Saturday, 17 March 2007

Stranger than Fiction & Joe vs the Volcano



Next to the quirky dysfunctional family comedy, one of my favourite genres is the quirky existential comedy. Stranger than Fiction is a great example of the latter and reminds me of one of the great movies of all time: Joe vs the Volcano.

Both of these films start with ordinary, lonely guys trapped in a bland existence working in the midst of mind-numbing meaninglessness (and both presented as dramatically soul-crushing by some of the visuals of their workplace). Both are struck by the possibility of impending death and have their lives shook up as a result. It's a great theme and both do a good job with it.

Joe vs the Volcano is, of course, in a league of its own. For a comedy, it has a unique ability to bring out strong reactions in those who see it. Check it out on imdb and you see an amazingly even range of votes from 1 through 10. I constantly lend this movie out to friends as one of the best movies made and have them bring it back either agreeing or totally confused about my taste in movies. Some of them watch it a couple of times to try to figure out what I could have possibly seen in it.

First of all, the opening scene set over "16 Tons" is worth the price of a rental by itself. Once you've seen that and the next sequence with its faulty flourescent lights, cold stale coffee, insane boss and deadening relational climate, you can't help but beg God to protect you from ever ending up in Joe's shoes.

From there it's a non-stop movement of right-brained comedy moments and existential awakenings that work brilliantly together except for those who can't enter into its dream-like absurdity. It's a cheezy romance, of course, but it makes plenty enough fun of its own cheeziness that you can't fault it for that. And in the process of facing his fears, the possibility of heroism, and the reality of death, Joe opens himself not only to romance, but to God and to relationships in general.

Stranger than Fiction doesn't quite sustain the same level of right-brained, absurd brilliance, though it gets pretty close. His wait for the plot to find him in his apartment has just that quality, and the lit prof (Hoffman) is perfect. The computer graphics that are creatively overlaid throughout the film give you glimpses into his obsessive compulsive brain, the watch adds some existential symbolism and, of course, the main plot feature of finding his life narrated adds a wonderfully novel element (sorry for that, it just slipped out). The occasional scenes with apparently irrelevant characters add a touch of mystery. And like in Joe, the romance is a part but doesn't overly dominate the bigger picture of a man coming to life.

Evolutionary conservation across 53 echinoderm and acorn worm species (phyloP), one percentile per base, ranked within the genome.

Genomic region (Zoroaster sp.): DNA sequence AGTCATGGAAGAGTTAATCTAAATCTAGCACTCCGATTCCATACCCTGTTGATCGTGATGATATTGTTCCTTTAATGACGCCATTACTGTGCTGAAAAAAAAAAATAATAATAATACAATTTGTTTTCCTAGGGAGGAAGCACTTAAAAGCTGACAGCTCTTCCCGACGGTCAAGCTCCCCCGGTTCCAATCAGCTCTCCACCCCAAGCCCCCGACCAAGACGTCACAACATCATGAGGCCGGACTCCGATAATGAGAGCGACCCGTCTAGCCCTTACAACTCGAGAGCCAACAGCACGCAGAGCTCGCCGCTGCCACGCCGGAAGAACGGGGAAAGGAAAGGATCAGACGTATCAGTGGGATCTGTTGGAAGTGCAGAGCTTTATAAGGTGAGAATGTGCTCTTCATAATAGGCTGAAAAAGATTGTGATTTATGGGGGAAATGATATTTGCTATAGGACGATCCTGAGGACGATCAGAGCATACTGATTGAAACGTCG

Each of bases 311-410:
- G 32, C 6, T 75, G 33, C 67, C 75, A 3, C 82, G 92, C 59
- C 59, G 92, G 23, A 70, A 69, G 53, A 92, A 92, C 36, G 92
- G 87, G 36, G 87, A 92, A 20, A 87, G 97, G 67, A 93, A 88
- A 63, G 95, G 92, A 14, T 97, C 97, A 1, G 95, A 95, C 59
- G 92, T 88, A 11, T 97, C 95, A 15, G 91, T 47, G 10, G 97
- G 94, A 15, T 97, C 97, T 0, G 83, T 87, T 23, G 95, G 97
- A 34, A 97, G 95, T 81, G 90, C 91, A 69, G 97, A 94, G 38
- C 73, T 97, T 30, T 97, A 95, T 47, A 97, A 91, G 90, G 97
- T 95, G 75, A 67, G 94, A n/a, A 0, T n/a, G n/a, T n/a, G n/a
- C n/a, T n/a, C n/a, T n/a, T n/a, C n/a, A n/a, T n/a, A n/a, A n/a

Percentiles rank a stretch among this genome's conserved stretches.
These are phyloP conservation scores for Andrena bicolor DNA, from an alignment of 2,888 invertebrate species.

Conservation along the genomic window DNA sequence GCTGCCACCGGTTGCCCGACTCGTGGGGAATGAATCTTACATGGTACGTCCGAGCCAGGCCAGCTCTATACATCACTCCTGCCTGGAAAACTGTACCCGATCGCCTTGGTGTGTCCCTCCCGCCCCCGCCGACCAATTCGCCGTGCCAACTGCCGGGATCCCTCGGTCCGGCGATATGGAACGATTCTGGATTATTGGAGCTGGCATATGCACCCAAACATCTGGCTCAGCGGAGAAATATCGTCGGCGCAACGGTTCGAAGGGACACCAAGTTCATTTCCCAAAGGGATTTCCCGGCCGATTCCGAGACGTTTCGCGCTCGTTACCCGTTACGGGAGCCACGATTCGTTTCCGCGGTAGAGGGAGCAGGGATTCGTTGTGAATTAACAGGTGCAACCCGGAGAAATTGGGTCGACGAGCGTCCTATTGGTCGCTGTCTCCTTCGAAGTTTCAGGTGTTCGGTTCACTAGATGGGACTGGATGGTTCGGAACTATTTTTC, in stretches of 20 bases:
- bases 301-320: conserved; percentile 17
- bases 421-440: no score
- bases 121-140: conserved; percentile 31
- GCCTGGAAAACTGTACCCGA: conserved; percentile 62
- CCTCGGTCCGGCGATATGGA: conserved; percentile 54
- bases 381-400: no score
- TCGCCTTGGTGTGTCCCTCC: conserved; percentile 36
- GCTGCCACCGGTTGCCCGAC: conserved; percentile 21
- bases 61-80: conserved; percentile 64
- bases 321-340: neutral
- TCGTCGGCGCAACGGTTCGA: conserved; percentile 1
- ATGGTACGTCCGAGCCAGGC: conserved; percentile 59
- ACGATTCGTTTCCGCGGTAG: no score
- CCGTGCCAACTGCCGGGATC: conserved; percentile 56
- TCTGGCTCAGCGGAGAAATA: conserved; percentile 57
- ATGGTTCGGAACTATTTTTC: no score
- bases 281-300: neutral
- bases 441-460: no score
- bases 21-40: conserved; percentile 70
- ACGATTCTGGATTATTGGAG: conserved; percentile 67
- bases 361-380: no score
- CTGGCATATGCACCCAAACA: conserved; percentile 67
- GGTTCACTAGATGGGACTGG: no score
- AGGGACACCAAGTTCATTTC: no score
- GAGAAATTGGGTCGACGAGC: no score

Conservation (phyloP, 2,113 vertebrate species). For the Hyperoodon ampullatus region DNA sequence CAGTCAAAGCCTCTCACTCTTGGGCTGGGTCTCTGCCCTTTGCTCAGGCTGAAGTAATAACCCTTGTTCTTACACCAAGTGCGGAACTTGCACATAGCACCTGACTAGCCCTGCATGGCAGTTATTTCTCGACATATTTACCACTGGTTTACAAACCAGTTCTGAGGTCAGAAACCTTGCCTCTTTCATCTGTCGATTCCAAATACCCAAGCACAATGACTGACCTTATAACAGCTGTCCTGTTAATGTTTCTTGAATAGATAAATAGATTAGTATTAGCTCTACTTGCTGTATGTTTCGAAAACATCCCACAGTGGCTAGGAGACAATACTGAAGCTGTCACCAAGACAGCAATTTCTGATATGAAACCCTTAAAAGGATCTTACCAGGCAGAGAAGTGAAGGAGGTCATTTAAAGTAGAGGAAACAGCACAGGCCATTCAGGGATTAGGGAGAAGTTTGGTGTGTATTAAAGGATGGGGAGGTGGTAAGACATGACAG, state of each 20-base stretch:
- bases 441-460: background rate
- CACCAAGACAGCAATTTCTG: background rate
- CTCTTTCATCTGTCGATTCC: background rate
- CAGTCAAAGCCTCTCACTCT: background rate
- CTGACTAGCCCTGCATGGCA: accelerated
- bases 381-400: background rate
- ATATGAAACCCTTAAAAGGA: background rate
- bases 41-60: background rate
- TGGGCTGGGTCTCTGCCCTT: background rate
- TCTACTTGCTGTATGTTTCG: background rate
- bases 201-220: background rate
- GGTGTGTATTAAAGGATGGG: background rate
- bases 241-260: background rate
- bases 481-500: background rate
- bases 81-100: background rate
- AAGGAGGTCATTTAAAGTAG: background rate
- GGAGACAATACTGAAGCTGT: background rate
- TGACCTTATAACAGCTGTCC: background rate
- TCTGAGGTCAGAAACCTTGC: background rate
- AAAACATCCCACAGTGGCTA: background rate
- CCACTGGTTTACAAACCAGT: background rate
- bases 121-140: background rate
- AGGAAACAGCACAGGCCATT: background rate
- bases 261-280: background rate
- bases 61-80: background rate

There are a few weak details (the one that stuck out the most for me was the witty, flirtatious character seeming to come out of nowhere for who Crick seemed to be before that). A few other elements seemed like they maybe could have used a bit more development (like Emma Thompson's author character). But, overall, a pretty great movie.

Existential therapists have said for a long time that helping people to face the reality of death instead of denying it is central to living a good life. As a therapist, these movies leave me wondering how to provide the diagnoses of brain clouds or narrate someone's impending death in order to encourage that powerful awakening that just might be able to free someone from their fears.

P.S. I just saw Stranger than Fiction again with friends, and found it to be at least as enjoyable the second time around - a good sign of lasting quality. It even made me question my comment above about Crick's wittiness which fit better than I had thought. And I also appreciated how the potential for interest on so many fronts with this movie - for example, I can't believe I didn't comment on the discussion potential for how we "story our lives." And I forgot to rate this (as I have tended to do). So I'm going right for the top on this one. **** (and I await your viewing, Vic, to see if we can award our first "Two Mugs Up.")

3 comments:

  1. great start to your blog- theology & ethics of film, media and culture has been a passion of mine too since post grad days at edin univ and work in dance music industry- good detail in tracing of inner technology of redemptive violence and how it works in this film.

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  2. Walter, I may not love Joe vs. the Volcano as much as you but, as you know, I also think it's one of the better comedies ever made and I completely agree with your comments. As to Stranger than Fiction, I look forward to watching it in the near future.

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  3. i'm glad someone else out there love Joe vs the Volcano. I am with you on loving the existential comedies. I think it's my favorite genre and i really enjoyed Stranger than Fiction

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